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Three P’s to fulfilling your financial New Year’s resolutions

Financial resolutions are notoriously difficult to keep. Thirty-one percent of Americans set a financial New Year’s resolution each year and only about half of them are successful, according to a 2009 study by Bankrate.com.

So what separates those who succeed and those who don’t? According to the November 2011 Merrill Edge Report, a survey of the financial priorities and concerns of 1,000 mass affluent Americans (a segment of 28 million Americans with between $50,000 and $250,000 in investable assets), there are a variety of tactics people use, but ultimately there are three big takeaways when trying to improve your financial situation.

1. Planning
Take an honest look at your personal financial situation and set reasonable goals for yourself. One way many Americans are doing this more is by seeking the guidance of a financial adviser. According to the Merrill Edge Report, it is the No. 1 factor mass affluent Americans say increases their confidence in their ability to meet their financial goals.

2. Prudence
The Merrill Edge Report shows much of America is in a similar tenuous situation with their finances as they were a year ago. But those who improved their financial situation in 2011 say it was because they eliminated unnecessary expenses, paid bills on time and stuck to a budget.

“In this uncertain economy, it’s more important than ever to stay in control of your personal finances,” says Dean Athanasia, preferred and small business executive at Bank of America. “While we cannot control what’s going on around us, we can do little things like brown bag it to work, downgrade our cable package or buy in bulk to make small improvements.”

Other ways you can prudently get into financial shape next year could be to start tracking and managing your money or paying down debt over the next year. Financial management is an area where the majority of Merrill Edge Report respondents said they would focus on in the next six months, including budgeting, balancing short-and long-term financial needs, and ensuring their portfolios are properly allocated.

3. Prioritizing
Retirement planning is often neglected when times are tight. Nearly half of non-retirees expect to retire later than they had planned a year ago. Prioritizing contributions to your 401(k) or retirement savings could help reduce financial stress in the long-term.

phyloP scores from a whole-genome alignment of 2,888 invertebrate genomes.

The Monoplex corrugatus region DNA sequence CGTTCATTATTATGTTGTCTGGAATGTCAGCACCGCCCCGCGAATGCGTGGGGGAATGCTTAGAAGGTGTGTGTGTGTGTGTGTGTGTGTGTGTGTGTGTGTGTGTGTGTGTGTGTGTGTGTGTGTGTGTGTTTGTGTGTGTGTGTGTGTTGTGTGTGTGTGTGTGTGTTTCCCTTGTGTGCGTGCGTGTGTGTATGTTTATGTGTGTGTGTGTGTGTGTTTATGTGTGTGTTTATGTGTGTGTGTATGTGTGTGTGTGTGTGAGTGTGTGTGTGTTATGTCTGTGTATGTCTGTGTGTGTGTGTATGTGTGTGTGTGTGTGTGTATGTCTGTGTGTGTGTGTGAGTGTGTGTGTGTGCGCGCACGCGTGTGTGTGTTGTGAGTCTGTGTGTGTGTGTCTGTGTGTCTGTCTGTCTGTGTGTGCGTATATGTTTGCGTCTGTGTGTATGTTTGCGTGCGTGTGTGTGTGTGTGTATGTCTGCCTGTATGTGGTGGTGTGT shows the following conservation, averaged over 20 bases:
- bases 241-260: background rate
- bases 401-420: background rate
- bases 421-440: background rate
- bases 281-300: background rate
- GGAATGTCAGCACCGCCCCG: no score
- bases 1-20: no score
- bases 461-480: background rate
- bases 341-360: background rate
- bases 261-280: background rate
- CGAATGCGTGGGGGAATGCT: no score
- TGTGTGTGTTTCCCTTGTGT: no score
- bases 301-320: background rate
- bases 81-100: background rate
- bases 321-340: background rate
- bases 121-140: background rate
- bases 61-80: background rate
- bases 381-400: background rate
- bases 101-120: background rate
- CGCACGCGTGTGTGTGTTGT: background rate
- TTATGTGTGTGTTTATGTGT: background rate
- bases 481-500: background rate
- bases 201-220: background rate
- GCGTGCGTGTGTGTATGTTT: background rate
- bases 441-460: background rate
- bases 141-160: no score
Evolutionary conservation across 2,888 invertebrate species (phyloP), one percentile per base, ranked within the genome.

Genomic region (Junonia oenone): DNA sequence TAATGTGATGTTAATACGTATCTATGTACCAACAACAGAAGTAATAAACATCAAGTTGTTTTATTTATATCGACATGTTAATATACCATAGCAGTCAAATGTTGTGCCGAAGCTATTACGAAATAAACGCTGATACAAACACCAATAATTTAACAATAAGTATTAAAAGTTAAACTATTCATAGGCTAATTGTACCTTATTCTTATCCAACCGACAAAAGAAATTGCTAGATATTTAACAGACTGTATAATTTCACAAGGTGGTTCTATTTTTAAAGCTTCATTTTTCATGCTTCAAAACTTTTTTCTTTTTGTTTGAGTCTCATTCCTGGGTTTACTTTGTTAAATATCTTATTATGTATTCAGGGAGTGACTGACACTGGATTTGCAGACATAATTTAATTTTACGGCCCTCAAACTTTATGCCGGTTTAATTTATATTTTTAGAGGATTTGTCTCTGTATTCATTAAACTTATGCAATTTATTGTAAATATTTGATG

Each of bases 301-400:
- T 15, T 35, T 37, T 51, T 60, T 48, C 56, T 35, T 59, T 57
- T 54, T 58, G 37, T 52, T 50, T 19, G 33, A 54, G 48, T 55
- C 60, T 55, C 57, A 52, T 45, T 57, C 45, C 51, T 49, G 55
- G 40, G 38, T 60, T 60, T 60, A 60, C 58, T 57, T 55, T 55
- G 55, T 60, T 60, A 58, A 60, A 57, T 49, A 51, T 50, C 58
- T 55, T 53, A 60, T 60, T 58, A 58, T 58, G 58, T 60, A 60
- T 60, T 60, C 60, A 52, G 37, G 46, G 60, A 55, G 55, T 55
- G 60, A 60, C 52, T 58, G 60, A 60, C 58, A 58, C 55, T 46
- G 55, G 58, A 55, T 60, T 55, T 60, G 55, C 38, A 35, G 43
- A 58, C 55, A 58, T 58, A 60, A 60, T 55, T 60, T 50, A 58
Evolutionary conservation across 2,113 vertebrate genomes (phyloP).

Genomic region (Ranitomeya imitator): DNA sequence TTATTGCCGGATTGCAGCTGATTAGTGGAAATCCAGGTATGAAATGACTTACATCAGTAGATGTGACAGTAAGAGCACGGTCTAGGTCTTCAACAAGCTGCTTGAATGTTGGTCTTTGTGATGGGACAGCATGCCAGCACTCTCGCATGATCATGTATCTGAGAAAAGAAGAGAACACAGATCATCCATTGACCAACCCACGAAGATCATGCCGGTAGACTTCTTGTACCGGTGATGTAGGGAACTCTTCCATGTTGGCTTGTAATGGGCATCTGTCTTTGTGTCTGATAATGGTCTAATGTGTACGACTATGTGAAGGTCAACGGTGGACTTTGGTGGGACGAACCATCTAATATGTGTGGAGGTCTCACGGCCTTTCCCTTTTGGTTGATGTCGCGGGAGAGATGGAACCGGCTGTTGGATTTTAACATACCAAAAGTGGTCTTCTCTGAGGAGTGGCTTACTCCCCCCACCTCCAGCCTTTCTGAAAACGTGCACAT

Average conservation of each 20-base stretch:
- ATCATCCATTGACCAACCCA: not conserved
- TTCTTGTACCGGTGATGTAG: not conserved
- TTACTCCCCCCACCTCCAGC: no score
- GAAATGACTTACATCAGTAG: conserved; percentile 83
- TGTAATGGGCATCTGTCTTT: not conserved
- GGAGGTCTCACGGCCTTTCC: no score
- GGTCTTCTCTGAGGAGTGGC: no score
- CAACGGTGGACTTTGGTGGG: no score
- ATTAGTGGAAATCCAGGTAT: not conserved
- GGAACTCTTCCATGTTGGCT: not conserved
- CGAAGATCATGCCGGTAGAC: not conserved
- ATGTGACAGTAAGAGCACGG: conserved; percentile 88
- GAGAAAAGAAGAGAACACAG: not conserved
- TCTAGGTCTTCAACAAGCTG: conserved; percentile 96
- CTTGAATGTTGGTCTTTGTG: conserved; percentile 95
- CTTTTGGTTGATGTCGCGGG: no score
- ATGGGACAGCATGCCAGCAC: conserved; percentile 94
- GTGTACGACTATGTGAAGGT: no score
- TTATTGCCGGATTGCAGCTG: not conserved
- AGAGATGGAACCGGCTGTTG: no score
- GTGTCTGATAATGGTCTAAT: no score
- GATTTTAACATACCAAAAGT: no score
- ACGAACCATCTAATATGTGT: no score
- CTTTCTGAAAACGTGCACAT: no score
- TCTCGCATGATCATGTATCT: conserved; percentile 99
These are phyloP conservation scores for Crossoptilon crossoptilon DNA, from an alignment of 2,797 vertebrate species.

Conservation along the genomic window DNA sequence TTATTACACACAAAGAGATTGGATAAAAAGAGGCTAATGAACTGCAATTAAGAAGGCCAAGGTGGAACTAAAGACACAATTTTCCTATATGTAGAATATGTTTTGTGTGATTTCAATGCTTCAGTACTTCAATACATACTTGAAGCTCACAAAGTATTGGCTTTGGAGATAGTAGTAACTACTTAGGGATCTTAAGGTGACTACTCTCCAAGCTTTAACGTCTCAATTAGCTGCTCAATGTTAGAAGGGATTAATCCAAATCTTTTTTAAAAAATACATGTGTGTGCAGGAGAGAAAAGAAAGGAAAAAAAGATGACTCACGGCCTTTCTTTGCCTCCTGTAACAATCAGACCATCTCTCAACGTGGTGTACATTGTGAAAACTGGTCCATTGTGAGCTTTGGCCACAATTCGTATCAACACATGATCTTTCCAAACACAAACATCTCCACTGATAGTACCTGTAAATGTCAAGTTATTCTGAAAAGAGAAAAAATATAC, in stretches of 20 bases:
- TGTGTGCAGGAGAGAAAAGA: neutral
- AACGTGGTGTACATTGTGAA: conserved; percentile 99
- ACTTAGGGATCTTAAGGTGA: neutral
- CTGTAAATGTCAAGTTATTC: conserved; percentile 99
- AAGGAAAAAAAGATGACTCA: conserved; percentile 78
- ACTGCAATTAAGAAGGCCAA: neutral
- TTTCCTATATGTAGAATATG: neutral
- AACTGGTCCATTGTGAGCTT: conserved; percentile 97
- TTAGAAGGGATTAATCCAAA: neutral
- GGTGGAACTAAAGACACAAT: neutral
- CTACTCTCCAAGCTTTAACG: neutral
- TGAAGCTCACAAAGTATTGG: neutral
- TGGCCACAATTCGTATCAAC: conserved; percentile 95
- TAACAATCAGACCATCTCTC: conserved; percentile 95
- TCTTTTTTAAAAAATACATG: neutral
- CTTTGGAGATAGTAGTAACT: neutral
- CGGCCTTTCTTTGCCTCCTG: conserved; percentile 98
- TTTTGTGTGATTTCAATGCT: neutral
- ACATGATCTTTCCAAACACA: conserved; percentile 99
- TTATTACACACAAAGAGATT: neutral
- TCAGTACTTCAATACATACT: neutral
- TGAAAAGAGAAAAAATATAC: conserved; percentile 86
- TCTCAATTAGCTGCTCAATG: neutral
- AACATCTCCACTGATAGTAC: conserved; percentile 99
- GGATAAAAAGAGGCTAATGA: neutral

Prioritizing saving is another area where people are struggling. The Merrill Edge Report found 57 percent of respondents believe it will be harder to save for the long-term five years from now as compared to today, and 27 percent feel it will be equally as difficult. Finding a way to focus on saving can be financially beneficial in both the short- and long term.

With a wide variety of financial guidance and tools available, you can personalize how you manage your finances. Planning for the future, being prudent with your spending and prioritizing saving can help you do what works best for you and stay on track with your financial goals this year.

For more information on balancing your portfolio and retirement strategies visit merrilledge.com or speak with a Financial Solutions Advisor at the Merrill Edge Advisory center at (888) MER-EDGE (888-637-3343). Merrill Edge, available through Merrill Lynch, Pierce, Fenner & Smith Incorporated (MLPF&S) consists of Merrill Edge Advisory Center (investment guidance) or self-directed online investing. MLPF&S is a registered broker-dealer, member SIPC and a wholly owned subsidiary of Bank of America Corporation. Remember, investing in securities involves risks, and investment products are not FDIC insured, are not bank guaranteed, and may lose value. Neither Merrill Edge nor its associates provide tax, accounting or legal advice. Banking products are provided by Bank of America, N.A. and affiliated banks, Members FDIC and wholly owned subsidiaries of Bank of America Corporation.

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